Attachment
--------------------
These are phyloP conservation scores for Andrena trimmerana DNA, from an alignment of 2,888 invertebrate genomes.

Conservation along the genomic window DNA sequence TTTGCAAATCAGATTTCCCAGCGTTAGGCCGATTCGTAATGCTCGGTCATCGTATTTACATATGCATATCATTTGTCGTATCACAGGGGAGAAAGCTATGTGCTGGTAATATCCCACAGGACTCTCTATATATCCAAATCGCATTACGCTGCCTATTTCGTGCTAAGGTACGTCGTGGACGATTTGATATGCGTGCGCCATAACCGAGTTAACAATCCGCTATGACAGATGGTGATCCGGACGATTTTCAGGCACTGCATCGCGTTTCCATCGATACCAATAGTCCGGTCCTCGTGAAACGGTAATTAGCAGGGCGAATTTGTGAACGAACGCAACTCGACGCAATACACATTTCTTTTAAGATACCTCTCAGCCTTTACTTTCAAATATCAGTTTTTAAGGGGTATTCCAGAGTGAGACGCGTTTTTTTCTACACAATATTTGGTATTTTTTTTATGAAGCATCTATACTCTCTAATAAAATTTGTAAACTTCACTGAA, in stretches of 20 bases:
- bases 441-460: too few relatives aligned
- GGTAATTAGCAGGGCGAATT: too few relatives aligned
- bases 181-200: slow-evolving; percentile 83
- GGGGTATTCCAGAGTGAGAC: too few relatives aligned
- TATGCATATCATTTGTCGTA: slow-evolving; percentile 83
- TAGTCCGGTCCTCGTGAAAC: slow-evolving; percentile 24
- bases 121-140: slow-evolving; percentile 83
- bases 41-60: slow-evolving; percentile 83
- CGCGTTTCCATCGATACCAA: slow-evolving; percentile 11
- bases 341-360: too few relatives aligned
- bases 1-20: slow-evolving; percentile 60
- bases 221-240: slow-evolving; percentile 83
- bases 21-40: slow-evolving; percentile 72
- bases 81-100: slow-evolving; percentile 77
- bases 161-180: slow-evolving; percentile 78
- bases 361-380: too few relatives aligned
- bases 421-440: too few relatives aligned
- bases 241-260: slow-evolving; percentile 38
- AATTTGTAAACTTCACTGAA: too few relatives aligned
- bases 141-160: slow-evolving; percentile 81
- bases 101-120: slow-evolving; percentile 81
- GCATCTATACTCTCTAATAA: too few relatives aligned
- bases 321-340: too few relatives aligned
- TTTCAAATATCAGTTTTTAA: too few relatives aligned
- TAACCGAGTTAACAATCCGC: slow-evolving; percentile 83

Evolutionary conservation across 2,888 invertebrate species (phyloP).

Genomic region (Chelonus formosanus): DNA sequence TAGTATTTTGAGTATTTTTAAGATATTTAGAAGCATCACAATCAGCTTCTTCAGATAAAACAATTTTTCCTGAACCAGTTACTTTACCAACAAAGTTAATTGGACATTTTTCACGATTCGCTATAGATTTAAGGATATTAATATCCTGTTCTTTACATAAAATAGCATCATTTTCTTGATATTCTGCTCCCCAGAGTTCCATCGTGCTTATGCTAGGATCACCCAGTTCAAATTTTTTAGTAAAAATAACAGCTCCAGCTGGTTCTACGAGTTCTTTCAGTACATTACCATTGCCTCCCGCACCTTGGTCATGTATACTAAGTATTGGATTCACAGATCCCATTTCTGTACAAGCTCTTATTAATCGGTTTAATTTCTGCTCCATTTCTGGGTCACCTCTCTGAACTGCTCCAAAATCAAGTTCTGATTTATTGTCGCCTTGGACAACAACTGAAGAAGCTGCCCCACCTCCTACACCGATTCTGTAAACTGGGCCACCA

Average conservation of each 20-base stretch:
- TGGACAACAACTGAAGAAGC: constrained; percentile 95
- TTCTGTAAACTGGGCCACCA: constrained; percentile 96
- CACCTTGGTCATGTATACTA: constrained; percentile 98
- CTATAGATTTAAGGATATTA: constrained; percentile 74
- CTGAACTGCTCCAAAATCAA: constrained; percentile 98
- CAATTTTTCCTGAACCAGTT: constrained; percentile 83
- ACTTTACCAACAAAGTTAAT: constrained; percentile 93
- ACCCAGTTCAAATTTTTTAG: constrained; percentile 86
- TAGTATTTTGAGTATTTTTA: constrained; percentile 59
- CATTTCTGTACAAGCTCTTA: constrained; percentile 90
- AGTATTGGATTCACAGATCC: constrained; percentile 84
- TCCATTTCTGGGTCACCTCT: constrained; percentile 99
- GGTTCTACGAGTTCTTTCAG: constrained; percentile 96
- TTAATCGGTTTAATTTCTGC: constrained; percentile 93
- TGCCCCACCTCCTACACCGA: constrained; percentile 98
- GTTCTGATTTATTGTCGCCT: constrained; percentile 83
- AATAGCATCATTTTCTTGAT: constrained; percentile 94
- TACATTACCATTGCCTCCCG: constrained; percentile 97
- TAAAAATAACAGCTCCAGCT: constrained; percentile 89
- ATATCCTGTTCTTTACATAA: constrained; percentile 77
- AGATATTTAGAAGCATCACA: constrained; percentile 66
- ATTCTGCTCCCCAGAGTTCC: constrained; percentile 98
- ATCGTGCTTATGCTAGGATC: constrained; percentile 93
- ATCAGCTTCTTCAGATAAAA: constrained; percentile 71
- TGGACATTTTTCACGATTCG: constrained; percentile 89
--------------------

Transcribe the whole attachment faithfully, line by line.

These are phyloP conservation scores for Andrena trimmerana DNA, from an alignment of 2,888 invertebrate genomes.

Conservation along the genomic window DNA sequence TTTGCAAATCAGATTTCCCAGCGTTAGGCCGATTCGTAATGCTCGGTCATCGTATTTACATATGCATATCATTTGTCGTATCACAGGGGAGAAAGCTATGTGCTGGTAATATCCCACAGGACTCTCTATATATCCAAATCGCATTACGCTGCCTATTTCGTGCTAAGGTACGTCGTGGACGATTTGATATGCGTGCGCCATAACCGAGTTAACAATCCGCTATGACAGATGGTGATCCGGACGATTTTCAGGCACTGCATCGCGTTTCCATCGATACCAATAGTCCGGTCCTCGTGAAACGGTAATTAGCAGGGCGAATTTGTGAACGAACGCAACTCGACGCAATACACATTTCTTTTAAGATACCTCTCAGCCTTTACTTTCAAATATCAGTTTTTAAGGGGTATTCCAGAGTGAGACGCGTTTTTTTCTACACAATATTTGGTATTTTTTTTATGAAGCATCTATACTCTCTAATAAAATTTGTAAACTTCACTGAA, in stretches of 20 bases:
- bases 441-460: too few relatives aligned
- GGTAATTAGCAGGGCGAATT: too few relatives aligned
- bases 181-200: slow-evolving; percentile 83
- GGGGTATTCCAGAGTGAGAC: too few relatives aligned
- TATGCATATCATTTGTCGTA: slow-evolving; percentile 83
- TAGTCCGGTCCTCGTGAAAC: slow-evolving; percentile 24
- bases 121-140: slow-evolving; percentile 83
- bases 41-60: slow-evolving; percentile 83
- CGCGTTTCCATCGATACCAA: slow-evolving; percentile 11
- bases 341-360: too few relatives aligned
- bases 1-20: slow-evolving; percentile 60
- bases 221-240: slow-evolving; percentile 83
- bases 21-40: slow-evolving; percentile 72
- bases 81-100: slow-evolving; percentile 77
- bases 161-180: slow-evolving; percentile 78
- bases 361-380: too few relatives aligned
- bases 421-440: too few relatives aligned
- bases 241-260: slow-evolving; percentile 38
- AATTTGTAAACTTCACTGAA: too few relatives aligned
- bases 141-160: slow-evolving; percentile 81
- bases 101-120: slow-evolving; percentile 81
- GCATCTATACTCTCTAATAA: too few relatives aligned
- bases 321-340: too few relatives aligned
- TTTCAAATATCAGTTTTTAA: too few relatives aligned
- TAACCGAGTTAACAATCCGC: slow-evolving; percentile 83

Evolutionary conservation across 2,888 invertebrate species (phyloP).

Genomic region (Chelonus formosanus): DNA sequence TAGTATTTTGAGTATTTTTAAGATATTTAGAAGCATCACAATCAGCTTCTTCAGATAAAACAATTTTTCCTGAACCAGTTACTTTACCAACAAAGTTAATTGGACATTTTTCACGATTCGCTATAGATTTAAGGATATTAATATCCTGTTCTTTACATAAAATAGCATCATTTTCTTGATATTCTGCTCCCCAGAGTTCCATCGTGCTTATGCTAGGATCACCCAGTTCAAATTTTTTAGTAAAAATAACAGCTCCAGCTGGTTCTACGAGTTCTTTCAGTACATTACCATTGCCTCCCGCACCTTGGTCATGTATACTAAGTATTGGATTCACAGATCCCATTTCTGTACAAGCTCTTATTAATCGGTTTAATTTCTGCTCCATTTCTGGGTCACCTCTCTGAACTGCTCCAAAATCAAGTTCTGATTTATTGTCGCCTTGGACAACAACTGAAGAAGCTGCCCCACCTCCTACACCGATTCTGTAAACTGGGCCACCA

Average conservation of each 20-base stretch:
- TGGACAACAACTGAAGAAGC: constrained; percentile 95
- TTCTGTAAACTGGGCCACCA: constrained; percentile 96
- CACCTTGGTCATGTATACTA: constrained; percentile 98
- CTATAGATTTAAGGATATTA: constrained; percentile 74
- CTGAACTGCTCCAAAATCAA: constrained; percentile 98
- CAATTTTTCCTGAACCAGTT: constrained; percentile 83
- ACTTTACCAACAAAGTTAAT: constrained; percentile 93
- ACCCAGTTCAAATTTTTTAG: constrained; percentile 86
- TAGTATTTTGAGTATTTTTA: constrained; percentile 59
- CATTTCTGTACAAGCTCTTA: constrained; percentile 90
- AGTATTGGATTCACAGATCC: constrained; percentile 84
- TCCATTTCTGGGTCACCTCT: constrained; percentile 99
- GGTTCTACGAGTTCTTTCAG: constrained; percentile 96
- TTAATCGGTTTAATTTCTGC: constrained; percentile 93
- TGCCCCACCTCCTACACCGA: constrained; percentile 98
- GTTCTGATTTATTGTCGCCT: constrained; percentile 83
- AATAGCATCATTTTCTTGAT: constrained; percentile 94
- TACATTACCATTGCCTCCCG: constrained; percentile 97
- TAAAAATAACAGCTCCAGCT: constrained; percentile 89
- ATATCCTGTTCTTTACATAA: constrained; percentile 77
- AGATATTTAGAAGCATCACA: constrained; percentile 66
- ATTCTGCTCCCCAGAGTTCC: constrained; percentile 98
- ATCGTGCTTATGCTAGGATC: constrained; percentile 93
- ATCAGCTTCTTCAGATAAAA: constrained; percentile 71
- TGGACATTTTTCACGATTCG: constrained; percentile 89